Report by Experientia researcher Anna Wojnarowska
Harvard Medical School hosted this weekend the Medicine 2.0 conference in Boston.
The fifth edition of the event invited academics, practitioners and clinicians for two days of lectures, discussions and presentations, analyzing the changes taking place in the healthcare sector around the world.
A major topic recurring throughout the presentations was how decision makers can respond and finally fulfill patients’ needs to engage more consciously in their treatment, personal data management and the diagnosis process, areas that had been hidden from them beforehand.
Dave Debronkart, the closing speaker of the conference highlighted how the dynamics between the medical institutions and their patients reshape in the Web 2.0 reality and how they will further develop.
While we are used to a one directed top down relation between the authorities and the patients this is changing now into a growing interaction between the two and will further evolve into a dynamic environment where all of the parties involved will be able to freely share content, exchange opinions and expertise and look for advice.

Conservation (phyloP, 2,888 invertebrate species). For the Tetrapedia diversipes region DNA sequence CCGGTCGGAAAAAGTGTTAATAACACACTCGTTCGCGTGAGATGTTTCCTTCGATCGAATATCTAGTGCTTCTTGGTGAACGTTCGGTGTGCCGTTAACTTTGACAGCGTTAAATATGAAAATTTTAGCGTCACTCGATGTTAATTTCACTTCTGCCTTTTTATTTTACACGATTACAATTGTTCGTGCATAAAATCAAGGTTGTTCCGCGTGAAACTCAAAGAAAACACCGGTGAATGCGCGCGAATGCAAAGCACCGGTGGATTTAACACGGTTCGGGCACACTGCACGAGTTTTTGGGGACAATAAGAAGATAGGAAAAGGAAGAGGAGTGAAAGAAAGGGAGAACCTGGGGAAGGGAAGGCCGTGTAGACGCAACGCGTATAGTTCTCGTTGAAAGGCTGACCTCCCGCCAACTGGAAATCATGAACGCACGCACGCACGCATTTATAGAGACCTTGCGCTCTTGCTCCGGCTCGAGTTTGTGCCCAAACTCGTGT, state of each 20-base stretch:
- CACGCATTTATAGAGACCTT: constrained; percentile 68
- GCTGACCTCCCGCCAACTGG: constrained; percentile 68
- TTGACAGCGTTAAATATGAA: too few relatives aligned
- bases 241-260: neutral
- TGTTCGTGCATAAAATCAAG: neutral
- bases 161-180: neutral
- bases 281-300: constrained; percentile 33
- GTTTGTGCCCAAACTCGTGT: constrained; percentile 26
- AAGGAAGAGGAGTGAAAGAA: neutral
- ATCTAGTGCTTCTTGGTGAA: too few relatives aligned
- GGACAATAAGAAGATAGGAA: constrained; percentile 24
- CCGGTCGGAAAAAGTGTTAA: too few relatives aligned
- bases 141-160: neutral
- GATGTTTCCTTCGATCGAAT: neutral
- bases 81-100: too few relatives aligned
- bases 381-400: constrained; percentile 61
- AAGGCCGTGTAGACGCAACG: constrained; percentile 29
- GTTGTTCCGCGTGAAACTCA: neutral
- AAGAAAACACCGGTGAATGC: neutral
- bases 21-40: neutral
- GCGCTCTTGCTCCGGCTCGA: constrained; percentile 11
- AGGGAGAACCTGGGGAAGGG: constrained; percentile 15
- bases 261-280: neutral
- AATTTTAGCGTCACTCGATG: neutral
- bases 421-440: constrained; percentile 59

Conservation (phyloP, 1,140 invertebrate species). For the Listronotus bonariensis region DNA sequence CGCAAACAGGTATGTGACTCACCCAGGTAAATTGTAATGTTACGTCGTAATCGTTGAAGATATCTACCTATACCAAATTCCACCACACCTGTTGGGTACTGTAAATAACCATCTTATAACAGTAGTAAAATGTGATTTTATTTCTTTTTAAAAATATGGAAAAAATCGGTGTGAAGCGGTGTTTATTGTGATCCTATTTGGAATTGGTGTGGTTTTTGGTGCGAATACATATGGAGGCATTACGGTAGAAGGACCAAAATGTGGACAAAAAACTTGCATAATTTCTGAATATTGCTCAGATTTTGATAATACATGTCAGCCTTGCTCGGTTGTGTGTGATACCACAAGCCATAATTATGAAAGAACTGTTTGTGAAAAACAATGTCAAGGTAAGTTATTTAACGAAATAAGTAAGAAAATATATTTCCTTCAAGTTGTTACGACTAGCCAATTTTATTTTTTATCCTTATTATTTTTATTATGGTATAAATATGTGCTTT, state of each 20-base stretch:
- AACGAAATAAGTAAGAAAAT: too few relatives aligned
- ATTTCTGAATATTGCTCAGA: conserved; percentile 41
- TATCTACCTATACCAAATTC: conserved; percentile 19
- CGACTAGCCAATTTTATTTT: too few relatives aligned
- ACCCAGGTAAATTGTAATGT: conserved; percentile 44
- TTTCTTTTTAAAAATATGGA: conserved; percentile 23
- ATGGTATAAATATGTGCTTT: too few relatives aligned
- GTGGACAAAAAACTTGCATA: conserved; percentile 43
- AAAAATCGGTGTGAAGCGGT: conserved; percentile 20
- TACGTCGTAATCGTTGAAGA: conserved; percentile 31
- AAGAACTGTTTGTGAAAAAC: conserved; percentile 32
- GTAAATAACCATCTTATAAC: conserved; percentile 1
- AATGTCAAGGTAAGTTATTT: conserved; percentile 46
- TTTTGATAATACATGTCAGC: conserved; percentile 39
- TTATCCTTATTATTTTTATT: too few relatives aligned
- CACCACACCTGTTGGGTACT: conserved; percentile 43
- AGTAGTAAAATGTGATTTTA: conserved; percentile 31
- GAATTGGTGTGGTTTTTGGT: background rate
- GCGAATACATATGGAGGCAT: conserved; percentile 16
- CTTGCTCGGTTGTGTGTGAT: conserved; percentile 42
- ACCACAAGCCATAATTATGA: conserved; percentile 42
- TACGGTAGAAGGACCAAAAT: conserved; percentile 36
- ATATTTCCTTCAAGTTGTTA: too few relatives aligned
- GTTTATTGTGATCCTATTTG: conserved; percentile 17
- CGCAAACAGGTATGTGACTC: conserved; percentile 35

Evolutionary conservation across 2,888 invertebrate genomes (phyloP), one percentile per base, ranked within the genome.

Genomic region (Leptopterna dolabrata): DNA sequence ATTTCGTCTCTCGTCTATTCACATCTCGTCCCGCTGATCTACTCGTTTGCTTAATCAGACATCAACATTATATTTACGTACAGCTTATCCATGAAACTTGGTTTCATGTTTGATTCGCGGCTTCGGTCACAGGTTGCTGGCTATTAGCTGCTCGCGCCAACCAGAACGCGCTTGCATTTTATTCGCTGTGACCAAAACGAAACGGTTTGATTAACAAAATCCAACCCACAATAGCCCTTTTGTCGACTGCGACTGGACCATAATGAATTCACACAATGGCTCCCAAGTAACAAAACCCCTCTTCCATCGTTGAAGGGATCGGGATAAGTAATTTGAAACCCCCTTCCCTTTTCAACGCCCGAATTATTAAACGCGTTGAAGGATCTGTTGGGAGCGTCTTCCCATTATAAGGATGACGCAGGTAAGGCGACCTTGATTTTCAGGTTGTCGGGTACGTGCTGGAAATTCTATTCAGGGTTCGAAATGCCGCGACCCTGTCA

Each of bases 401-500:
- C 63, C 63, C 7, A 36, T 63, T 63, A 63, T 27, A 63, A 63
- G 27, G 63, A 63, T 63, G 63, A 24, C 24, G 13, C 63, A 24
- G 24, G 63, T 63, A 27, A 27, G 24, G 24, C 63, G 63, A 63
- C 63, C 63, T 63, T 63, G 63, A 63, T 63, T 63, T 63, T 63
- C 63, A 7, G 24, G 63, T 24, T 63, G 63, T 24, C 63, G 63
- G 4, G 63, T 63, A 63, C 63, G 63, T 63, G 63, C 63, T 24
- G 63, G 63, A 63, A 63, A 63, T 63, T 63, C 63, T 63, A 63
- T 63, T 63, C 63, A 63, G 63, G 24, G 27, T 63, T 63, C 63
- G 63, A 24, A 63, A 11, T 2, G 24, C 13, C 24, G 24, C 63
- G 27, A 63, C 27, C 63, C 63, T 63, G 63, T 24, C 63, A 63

The area of user experience research in healthcare seems to be still only developing, but with visible progress. An interesting presentation by Cassie Mcdaniel from the Centre for Global eHealth Innovation (Toronto) showed how the designers struggle to survive among the healthcare providers, trying to deliver user friendly solutions.
Two obstacles – complexity of the issues to address and the difficulty in cooperating with all the parties involved – render the implementation of changes slow and rarely effective. Nevertheless the reality is changing and more and more stakeholders see the value of users research methods when researching future opportunities for development.
As one of the presentation in the “Consumer empowerment, patient-physician relationship and sociotechnical issues” panel, I presented a project I conducted at University College London in 2011, under the supervision of Stefana Broadbent.
It was an ethnographic study of a cardiology institute in Warsaw with a focus on the way the digital technologies influence the dynamics between the doctors and patients. The audience admitted that approaching such a fragile context as hospitalization in an ethnographic, direct way is highly valuable and allows to formulate context relevant insights that would not be attainable through other methodologies.
I am looking forward to hearing about the progress in various research initiatives signaled this year during Medicine 2.0 2013 next fall in London!
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